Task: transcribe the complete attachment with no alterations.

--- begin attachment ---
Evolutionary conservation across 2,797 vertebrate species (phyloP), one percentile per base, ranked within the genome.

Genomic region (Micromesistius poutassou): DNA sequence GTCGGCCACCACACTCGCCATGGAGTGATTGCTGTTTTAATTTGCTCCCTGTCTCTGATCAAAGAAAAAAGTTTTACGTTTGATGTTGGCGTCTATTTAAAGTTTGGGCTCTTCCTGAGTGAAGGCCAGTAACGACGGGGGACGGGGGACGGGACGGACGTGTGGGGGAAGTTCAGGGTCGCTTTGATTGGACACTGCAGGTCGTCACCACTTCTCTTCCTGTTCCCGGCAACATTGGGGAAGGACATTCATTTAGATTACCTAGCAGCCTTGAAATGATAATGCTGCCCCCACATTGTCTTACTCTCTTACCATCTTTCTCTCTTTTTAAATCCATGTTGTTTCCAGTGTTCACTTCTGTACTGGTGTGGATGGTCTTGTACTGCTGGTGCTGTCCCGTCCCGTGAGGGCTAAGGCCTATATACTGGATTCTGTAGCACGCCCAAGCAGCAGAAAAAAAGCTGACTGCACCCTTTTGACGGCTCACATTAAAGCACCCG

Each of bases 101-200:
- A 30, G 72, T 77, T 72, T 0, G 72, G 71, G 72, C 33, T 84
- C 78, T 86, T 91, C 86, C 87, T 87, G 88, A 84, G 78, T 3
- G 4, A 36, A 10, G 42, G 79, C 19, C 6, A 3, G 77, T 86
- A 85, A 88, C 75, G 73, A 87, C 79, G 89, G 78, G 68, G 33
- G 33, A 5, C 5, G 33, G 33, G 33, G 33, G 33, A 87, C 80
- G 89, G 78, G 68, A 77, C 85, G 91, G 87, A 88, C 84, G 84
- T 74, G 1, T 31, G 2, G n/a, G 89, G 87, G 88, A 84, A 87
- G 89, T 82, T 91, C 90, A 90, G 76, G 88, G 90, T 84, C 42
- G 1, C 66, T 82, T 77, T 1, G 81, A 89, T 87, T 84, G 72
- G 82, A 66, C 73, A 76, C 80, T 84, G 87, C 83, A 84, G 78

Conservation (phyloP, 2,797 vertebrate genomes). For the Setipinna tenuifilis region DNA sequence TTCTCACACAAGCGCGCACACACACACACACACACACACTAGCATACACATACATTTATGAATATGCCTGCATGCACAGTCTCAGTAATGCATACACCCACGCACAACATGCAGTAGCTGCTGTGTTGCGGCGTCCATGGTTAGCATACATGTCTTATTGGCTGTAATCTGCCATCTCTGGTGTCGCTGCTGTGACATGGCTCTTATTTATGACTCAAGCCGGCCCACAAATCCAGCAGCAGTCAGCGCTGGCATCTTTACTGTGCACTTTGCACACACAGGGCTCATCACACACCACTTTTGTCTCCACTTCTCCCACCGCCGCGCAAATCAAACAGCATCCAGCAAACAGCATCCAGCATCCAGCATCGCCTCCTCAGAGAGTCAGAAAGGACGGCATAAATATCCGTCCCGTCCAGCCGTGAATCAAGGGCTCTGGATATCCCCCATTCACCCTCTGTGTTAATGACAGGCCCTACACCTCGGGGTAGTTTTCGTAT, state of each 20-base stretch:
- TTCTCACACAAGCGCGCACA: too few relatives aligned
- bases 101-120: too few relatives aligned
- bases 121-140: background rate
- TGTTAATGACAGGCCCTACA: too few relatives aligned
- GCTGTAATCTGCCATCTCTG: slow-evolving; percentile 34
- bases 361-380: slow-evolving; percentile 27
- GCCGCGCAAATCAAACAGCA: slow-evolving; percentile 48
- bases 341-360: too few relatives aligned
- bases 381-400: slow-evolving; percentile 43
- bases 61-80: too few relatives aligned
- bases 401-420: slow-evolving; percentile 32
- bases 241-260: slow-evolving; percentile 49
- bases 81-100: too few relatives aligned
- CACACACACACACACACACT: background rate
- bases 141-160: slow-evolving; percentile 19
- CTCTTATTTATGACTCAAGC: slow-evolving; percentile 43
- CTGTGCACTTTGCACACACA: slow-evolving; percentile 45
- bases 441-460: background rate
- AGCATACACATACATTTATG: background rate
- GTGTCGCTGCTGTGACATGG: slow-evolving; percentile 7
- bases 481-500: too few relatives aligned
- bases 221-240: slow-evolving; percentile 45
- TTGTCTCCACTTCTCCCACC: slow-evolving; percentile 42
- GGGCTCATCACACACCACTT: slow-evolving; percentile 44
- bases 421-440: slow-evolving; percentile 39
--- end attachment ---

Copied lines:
Evolutionary conservation across 2,797 vertebrate species (phyloP), one percentile per base, ranked within the genome.

Genomic region (Micromesistius poutassou): DNA sequence GTCGGCCACCACACTCGCCATGGAGTGATTGCTGTTTTAATTTGCTCCCTGTCTCTGATCAAAGAAAAAAGTTTTACGTTTGATGTTGGCGTCTATTTAAAGTTTGGGCTCTTCCTGAGTGAAGGCCAGTAACGACGGGGGACGGGGGACGGGACGGACGTGTGGGGGAAGTTCAGGGTCGCTTTGATTGGACACTGCAGGTCGTCACCACTTCTCTTCCTGTTCCCGGCAACATTGGGGAAGGACATTCATTTAGATTACCTAGCAGCCTTGAAATGATAATGCTGCCCCCACATTGTCTTACTCTCTTACCATCTTTCTCTCTTTTTAAATCCATGTTGTTTCCAGTGTTCACTTCTGTACTGGTGTGGATGGTCTTGTACTGCTGGTGCTGTCCCGTCCCGTGAGGGCTAAGGCCTATATACTGGATTCTGTAGCACGCCCAAGCAGCAGAAAAAAAGCTGACTGCACCCTTTTGACGGCTCACATTAAAGCACCCG

Each of bases 101-200:
- A 30, G 72, T 77, T 72, T 0, G 72, G 71, G 72, C 33, T 84
- C 78, T 86, T 91, C 86, C 87, T 87, G 88, A 84, G 78, T 3
- G 4, A 36, A 10, G 42, G 79, C 19, C 6, A 3, G 77, T 86
- A 85, A 88, C 75, G 73, A 87, C 79, G 89, G 78, G 68, G 33
- G 33, A 5, C 5, G 33, G 33, G 33, G 33, G 33, A 87, C 80
- G 89, G 78, G 68, A 77, C 85, G 91, G 87, A 88, C 84, G 84
- T 74, G 1, T 31, G 2, G n/a, G 89, G 87, G 88, A 84, A 87
- G 89, T 82, T 91, C 90, A 90, G 76, G 88, G 90, T 84, C 42
- G 1, C 66, T 82, T 77, T 1, G 81, A 89, T 87, T 84, G 72
- G 82, A 66, C 73, A 76, C 80, T 84, G 87, C 83, A 84, G 78

Conservation (phyloP, 2,797 vertebrate genomes). For the Setipinna tenuifilis region DNA sequence TTCTCACACAAGCGCGCACACACACACACACACACACACTAGCATACACATACATTTATGAATATGCCTGCATGCACAGTCTCAGTAATGCATACACCCACGCACAACATGCAGTAGCTGCTGTGTTGCGGCGTCCATGGTTAGCATACATGTCTTATTGGCTGTAATCTGCCATCTCTGGTGTCGCTGCTGTGACATGGCTCTTATTTATGACTCAAGCCGGCCCACAAATCCAGCAGCAGTCAGCGCTGGCATCTTTACTGTGCACTTTGCACACACAGGGCTCATCACACACCACTTTTGTCTCCACTTCTCCCACCGCCGCGCAAATCAAACAGCATCCAGCAAACAGCATCCAGCATCCAGCATCGCCTCCTCAGAGAGTCAGAAAGGACGGCATAAATATCCGTCCCGTCCAGCCGTGAATCAAGGGCTCTGGATATCCCCCATTCACCCTCTGTGTTAATGACAGGCCCTACACCTCGGGGTAGTTTTCGTAT, state of each 20-base stretch:
- TTCTCACACAAGCGCGCACA: too few relatives aligned
- bases 101-120: too few relatives aligned
- bases 121-140: background rate
- TGTTAATGACAGGCCCTACA: too few relatives aligned
- GCTGTAATCTGCCATCTCTG: slow-evolving; percentile 34
- bases 361-380: slow-evolving; percentile 27
- GCCGCGCAAATCAAACAGCA: slow-evolving; percentile 48
- bases 341-360: too few relatives aligned
- bases 381-400: slow-evolving; percentile 43
- bases 61-80: too few relatives aligned
- bases 401-420: slow-evolving; percentile 32
- bases 241-260: slow-evolving; percentile 49
- bases 81-100: too few relatives aligned
- CACACACACACACACACACT: background rate
- bases 141-160: slow-evolving; percentile 19
- CTCTTATTTATGACTCAAGC: slow-evolving; percentile 43
- CTGTGCACTTTGCACACACA: slow-evolving; percentile 45
- bases 441-460: background rate
- AGCATACACATACATTTATG: background rate
- GTGTCGCTGCTGTGACATGG: slow-evolving; percentile 7
- bases 481-500: too few relatives aligned
- bases 221-240: slow-evolving; percentile 45
- TTGTCTCCACTTCTCCCACC: slow-evolving; percentile 42
- GGGCTCATCACACACCACTT: slow-evolving; percentile 44
- bases 421-440: slow-evolving; percentile 39